Katydids (bushcrickets) are insects known for their acoustic communication, with the male producing sound by rubbing its wings together (stridulation) to attract distant females for mating. But these newly discovered insects turn ultrasonic calling all the way up to 11 on the dial - males reach a frequency of a startling 150 kHz. For comparison, the calling frequencies used by most katydids range between 5 kHz and 30 kHz while nominal human hearing range ends at around 20 kHz.
Thus, the new genus has been named Supersonus. But that rapid wing movement comes at a price - reduced wing size means they can't fly. Speculation is that the adoption of extreme ultrasonic frequencies might play a role in avoiding predators, such as bats, and of course there is the possibility that evolution just got drunk and went on a random walk again. Bats can detect their prey’s movements using echolocation but can also eavesdrop and detect the calls of singing animals like katydids and frogs. Rainforest katydids have learned to avoid bats by reducing the time spent singing and by evolving an ear that can detect the ultrasonic echolocation calls of the bats. Although some bats can detect 150 kHz, by singing at extreme ultrasonic frequencies, the katydid calls degrade faster with distance so that a flying bat will find it harder to hear the signal.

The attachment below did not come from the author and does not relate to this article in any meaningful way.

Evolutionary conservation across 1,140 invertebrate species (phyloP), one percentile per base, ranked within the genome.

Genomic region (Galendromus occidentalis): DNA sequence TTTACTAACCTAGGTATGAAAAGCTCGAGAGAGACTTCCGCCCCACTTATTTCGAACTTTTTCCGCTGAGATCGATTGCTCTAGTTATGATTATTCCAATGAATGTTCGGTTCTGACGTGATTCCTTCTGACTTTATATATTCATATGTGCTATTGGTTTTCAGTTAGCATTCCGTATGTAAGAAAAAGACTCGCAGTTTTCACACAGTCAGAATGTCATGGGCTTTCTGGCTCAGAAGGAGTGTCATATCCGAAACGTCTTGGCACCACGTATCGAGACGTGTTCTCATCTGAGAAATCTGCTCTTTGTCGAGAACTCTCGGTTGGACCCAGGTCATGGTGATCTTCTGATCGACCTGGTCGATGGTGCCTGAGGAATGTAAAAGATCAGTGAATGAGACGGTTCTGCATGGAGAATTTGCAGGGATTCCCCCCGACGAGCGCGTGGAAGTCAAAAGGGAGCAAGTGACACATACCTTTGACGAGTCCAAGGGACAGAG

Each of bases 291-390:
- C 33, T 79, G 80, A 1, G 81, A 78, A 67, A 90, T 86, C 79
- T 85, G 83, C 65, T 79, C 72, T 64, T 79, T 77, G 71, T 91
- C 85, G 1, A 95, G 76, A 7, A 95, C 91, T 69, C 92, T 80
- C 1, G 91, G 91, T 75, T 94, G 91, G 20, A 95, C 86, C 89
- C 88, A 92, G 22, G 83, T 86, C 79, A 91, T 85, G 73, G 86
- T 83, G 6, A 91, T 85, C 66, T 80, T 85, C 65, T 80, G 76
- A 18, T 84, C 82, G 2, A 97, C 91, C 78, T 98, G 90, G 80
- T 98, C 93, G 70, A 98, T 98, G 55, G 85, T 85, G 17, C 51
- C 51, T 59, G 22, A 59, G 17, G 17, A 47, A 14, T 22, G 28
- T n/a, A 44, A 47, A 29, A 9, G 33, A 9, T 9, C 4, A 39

Female Supersonus. Credit: DOI:10.1371/journal.pone.0098708
Dr. Fernando Montealegre-Z from the University of Lincoln said, “To call distant females, male katydids produce songs by ‘stridulation’ where one wing (the scraper) rubs against a row of ‘teeth’ on the other wing. The scraper is next to a vibrating drum that acts like a speaker. The forewings and drums are unusually reduced in size in the Supersonus species, yet they still manage to be highly ultrasonic and very loud.
“Using a combination of state-of-the-art technologies, we found that Supersonus creates a ‘closed box’ with its right wing in order to radiate sound. Human-made loud speakers also use this system to radiate sound. Large speakers radiate low frequencies, while small speakers emit high frequencies. So, these reduced wings are responsible for tuning their calling songs at such high frequencies.”
Dr. James Windmill, from the Centre of Ultrasonic Engineering, University of Strathclyde, added, “These insects can produce, and hear, loud ultrasonic calls in air. Understanding how nature’s systems do this can give us inspiration for our engineered ultrasonics.”
Citation: Sarria-S F. A., Morris G. K., Jackson J., Windmill J.F.C,&Montealegre-Z F. 2014. Shrinking wings for ultrasonic pitch production: hyperintense ultra-short-wavelength calls in a new genus of neotropical katydids (Orthoptera: Tettigoniidae). PLoS One June 5 2014 DOI:10.1371/journal.pone.0098708
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